Geothermal-powered Halifax home uses automation for energy savings
Photo courtesy of Omar Gandhi Architect
A luxury home in Halifax, Nova Scotia, combines a modern appearance with advanced technologies to spur energy efficiency.
The Syncline House, developed by Omar Gandhi Architect, is a two-story residence with a mezzanine set atop a rocky foundation that inspired the home’s name. Energy efficiency was a major feature of the new build, from the ample natural lighting and triple-glazed windows to the use of geothermal and solar energy, reports Inhabitat.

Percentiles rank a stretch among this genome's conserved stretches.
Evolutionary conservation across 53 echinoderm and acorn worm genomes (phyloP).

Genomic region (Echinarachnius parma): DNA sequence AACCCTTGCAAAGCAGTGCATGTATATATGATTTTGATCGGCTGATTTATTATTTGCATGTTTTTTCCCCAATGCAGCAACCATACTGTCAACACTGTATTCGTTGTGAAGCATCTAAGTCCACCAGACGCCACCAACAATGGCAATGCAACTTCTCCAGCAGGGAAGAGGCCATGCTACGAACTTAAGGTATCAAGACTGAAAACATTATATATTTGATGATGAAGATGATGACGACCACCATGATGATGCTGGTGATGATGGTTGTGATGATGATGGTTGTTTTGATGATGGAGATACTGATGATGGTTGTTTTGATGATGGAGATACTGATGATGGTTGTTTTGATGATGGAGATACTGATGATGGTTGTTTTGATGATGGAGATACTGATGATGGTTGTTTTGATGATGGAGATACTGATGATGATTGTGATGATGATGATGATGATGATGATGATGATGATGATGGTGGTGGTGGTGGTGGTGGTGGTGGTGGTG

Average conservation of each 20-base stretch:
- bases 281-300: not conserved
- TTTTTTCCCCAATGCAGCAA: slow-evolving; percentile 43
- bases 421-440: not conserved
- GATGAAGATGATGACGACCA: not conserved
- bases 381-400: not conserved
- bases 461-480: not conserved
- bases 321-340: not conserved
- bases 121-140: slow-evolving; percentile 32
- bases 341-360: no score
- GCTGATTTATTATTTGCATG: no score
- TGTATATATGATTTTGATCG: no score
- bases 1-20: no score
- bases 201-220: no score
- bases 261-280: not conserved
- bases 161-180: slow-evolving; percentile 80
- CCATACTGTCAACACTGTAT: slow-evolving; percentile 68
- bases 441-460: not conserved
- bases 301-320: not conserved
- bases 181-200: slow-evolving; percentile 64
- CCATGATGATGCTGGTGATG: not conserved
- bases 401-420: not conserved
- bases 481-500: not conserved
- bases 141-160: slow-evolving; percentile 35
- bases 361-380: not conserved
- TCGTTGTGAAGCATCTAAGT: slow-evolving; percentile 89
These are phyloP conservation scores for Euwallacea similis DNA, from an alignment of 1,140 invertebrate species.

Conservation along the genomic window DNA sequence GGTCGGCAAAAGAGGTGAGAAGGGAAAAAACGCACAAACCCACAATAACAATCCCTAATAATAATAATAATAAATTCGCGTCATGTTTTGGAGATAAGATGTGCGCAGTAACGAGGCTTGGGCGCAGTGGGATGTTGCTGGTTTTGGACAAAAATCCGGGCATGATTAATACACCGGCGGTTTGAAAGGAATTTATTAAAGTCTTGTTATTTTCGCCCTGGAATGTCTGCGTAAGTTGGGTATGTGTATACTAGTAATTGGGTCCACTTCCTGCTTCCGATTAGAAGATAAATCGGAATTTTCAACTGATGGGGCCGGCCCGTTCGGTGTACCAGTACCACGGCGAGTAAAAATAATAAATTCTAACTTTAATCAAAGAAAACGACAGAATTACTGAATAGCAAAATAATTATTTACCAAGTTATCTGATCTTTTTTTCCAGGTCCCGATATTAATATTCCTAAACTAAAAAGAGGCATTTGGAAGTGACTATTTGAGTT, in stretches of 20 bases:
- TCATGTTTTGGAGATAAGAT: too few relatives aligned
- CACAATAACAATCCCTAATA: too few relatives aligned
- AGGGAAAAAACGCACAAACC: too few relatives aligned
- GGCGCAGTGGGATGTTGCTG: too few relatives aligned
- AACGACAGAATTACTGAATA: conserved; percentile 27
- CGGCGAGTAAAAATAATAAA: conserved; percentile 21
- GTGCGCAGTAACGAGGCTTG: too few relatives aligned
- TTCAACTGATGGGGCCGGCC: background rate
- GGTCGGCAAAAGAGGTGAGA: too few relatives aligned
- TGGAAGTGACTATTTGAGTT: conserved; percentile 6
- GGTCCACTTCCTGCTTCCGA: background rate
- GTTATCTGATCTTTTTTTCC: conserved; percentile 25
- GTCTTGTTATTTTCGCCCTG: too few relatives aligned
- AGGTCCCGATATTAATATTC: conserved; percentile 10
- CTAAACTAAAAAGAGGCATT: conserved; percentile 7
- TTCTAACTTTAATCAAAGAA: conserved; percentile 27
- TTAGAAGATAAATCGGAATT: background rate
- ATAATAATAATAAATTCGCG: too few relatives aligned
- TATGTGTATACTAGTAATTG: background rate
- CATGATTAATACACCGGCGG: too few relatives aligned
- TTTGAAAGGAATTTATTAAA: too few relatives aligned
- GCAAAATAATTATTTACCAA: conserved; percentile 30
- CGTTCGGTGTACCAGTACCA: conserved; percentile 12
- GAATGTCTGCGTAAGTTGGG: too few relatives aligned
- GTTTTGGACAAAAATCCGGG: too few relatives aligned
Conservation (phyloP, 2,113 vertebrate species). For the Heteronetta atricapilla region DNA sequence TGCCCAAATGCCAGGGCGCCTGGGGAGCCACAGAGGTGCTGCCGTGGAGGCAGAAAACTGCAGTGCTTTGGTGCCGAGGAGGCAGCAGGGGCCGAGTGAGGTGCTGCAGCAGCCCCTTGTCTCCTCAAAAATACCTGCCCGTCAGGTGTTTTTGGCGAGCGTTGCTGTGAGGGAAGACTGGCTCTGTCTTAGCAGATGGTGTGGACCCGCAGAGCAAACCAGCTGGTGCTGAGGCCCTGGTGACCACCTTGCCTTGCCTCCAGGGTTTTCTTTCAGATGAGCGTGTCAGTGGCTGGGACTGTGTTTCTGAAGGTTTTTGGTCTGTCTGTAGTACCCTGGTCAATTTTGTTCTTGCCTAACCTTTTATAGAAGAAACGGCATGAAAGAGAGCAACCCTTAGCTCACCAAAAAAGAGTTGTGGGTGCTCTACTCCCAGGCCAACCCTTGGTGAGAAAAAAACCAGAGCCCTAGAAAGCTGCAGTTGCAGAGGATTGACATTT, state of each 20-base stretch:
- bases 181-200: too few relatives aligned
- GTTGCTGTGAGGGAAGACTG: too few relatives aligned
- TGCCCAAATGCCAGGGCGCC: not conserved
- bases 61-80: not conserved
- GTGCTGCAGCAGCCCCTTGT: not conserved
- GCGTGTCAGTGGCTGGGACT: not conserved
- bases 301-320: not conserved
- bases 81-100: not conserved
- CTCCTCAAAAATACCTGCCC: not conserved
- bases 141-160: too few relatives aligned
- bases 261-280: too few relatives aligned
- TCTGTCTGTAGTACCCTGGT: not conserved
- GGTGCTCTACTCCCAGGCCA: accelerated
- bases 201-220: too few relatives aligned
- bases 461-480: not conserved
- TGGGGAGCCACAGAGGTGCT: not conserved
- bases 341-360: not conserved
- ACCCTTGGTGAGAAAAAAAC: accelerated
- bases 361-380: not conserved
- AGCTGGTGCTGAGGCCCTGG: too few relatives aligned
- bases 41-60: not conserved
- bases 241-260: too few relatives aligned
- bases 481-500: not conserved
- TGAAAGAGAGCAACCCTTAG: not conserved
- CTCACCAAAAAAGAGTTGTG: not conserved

Set atop a concrete base, Syncline House comprises two interconnected volumes connected via a light-filled atrium and clad in textured Fibre-C panels, a type of lightweight white fiber-cement panel that boasts fire resistance and long-term durability.
The taller of the two volumes houses the communal areas like the open-plan living room, dining area and kitchen on the main floor and a media room and gym on the ground floor. The second volume contains a master suite, office and dressing room on the main floor and a garage on the ground floor. A guest bedroom is placed on the mezzanine level.
Full-height triple-glazed windows frame views of Point Pleasant Park next door and the ocean waters of the North-West Arm beyond. The airy and light-filled interior features wide white oak flooring, whitewashed walls and floor-to-ceiling header-less doors.
Rooftop solar panels and geothermal heat pumps power the home that uses automated blinds and recessed windows on the southwest facade for passive cooling.